Helen joined the School of Psychology and Well-being in August 2018. She is a fellow of the Higher Education Academy and a chartered psychologist and an associate fellow of the British Psychological Society. Helen teaches modules in Evolutionary Psychology, Individual Differences and Research Methods and Statistics. She also supervises undergraduate dissertations and PhD students.
Helen studied at The University of Liverpool for her BSc (Hons) in Anatomy and Human Biology. After training and working for some time in the NHS as a psychiatric nurse, she then studied for an MA in Cognitive Evolution at the University of Reading and then completed her PhD in evolutionary approaches to creativity at the Open University.
Helen’s research interests focus on individual differences, in particular, creativity, from a variety of psychological perspectives. Most recently she has developed and managed projects in dance psychology with a particular focus on two areas; gender in dance and performance anxiety. She uses both qualitative and quantitative research methods and analysis to answer her research questions.
Gender in dance: Helen’s interests are in dance teachers’ experiences and perceptions of boys who dance as well as the experiences of the boys themselves. The aim of the research is to help to engage and retain boys in dance and to challenge perceptions of boys and men who dance by giving them a voice through the research. The perceptions of boys and men in dance can impact on the experiences of girls and women in dance and so Helen is also interested in this dynamic which can lead to inequalities for both males and females.
Performance anxiety in dancers: Helen is currently working with a vocational dance school to consider the factors that impact on performance anxiety and the interventions that can reduce the negative impact of such anxiety.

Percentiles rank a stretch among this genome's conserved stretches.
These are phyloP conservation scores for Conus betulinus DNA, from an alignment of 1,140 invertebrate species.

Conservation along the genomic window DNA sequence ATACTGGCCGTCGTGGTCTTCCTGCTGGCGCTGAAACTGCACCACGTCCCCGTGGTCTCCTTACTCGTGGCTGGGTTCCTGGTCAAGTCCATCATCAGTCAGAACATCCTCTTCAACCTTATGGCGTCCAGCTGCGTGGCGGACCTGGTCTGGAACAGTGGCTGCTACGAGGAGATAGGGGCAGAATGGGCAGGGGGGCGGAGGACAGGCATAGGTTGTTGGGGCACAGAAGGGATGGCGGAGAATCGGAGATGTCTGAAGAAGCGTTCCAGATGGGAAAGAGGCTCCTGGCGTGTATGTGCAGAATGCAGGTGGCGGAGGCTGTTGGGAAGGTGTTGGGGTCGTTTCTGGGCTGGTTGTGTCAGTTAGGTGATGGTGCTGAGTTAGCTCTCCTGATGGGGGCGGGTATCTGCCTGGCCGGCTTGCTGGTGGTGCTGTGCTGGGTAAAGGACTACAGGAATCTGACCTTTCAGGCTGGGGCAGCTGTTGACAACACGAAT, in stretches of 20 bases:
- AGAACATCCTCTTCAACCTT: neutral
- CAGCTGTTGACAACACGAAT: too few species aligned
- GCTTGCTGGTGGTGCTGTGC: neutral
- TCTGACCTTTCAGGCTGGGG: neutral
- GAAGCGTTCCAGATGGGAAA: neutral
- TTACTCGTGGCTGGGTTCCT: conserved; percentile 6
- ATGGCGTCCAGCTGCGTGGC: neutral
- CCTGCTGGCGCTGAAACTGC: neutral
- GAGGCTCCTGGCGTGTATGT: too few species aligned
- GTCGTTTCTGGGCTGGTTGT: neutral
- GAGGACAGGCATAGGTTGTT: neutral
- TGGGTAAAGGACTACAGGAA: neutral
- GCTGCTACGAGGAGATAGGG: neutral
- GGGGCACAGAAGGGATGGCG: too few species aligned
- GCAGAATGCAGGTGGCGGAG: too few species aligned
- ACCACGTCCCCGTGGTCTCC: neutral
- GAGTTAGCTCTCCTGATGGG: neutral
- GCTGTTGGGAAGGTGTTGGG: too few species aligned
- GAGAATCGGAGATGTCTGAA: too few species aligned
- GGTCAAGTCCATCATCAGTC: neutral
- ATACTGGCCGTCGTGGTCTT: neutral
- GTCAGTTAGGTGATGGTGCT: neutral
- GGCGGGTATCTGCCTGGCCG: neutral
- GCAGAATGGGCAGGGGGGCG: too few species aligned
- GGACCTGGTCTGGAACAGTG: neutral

Helen is also interested in other areas of dance psychology including creativity within dance, developing psychological measures for use with dancers, and the experiences of dance parents.
Clegg, H., Owton, H., & Allen-Collinson, J. (in press) Attracting and retaining boys in dance: a qualitative study of female dance teachers. Journal of Dance Education
Clegg, H., Collings, R., & Roxburgh, E.C. (in press) Therianthropy: Wellbeing, schizotypy and autism in individuals who self- identify as non-human. Society and Animals,
Clegg, H., Owton, H., & Allen-Collinson, J. (2017) Challenging conceptions of gender: UK dance teachers’ perceptions of boys and girls in the ballet studio. Research in Dance Education, DOI: 10.1080/14647893.2017.1391194
Saunders, D., Clegg, H., Roe, C.A., & Smith, G. (2017) Exploring the role of Need for Cognition, Field Independence and Locus of Control on the incidence of lucid dreaming during a 12-week induction study, Dreaming,
Clegg, H., Owton, H., & Allen-Collinson, J. (2016) “The Cool stuff!”: gender, dance and masculinity, Psychology Of Women Section Review, 18(2) 6-16.
Owton, H., Clegg, H., & Allen-Collinson, J. (2016) “I wanted to be Darcey Bussell”: Motivations and experiences of female dance-teachers, Qualitative Methods in Psychology, 22 55-64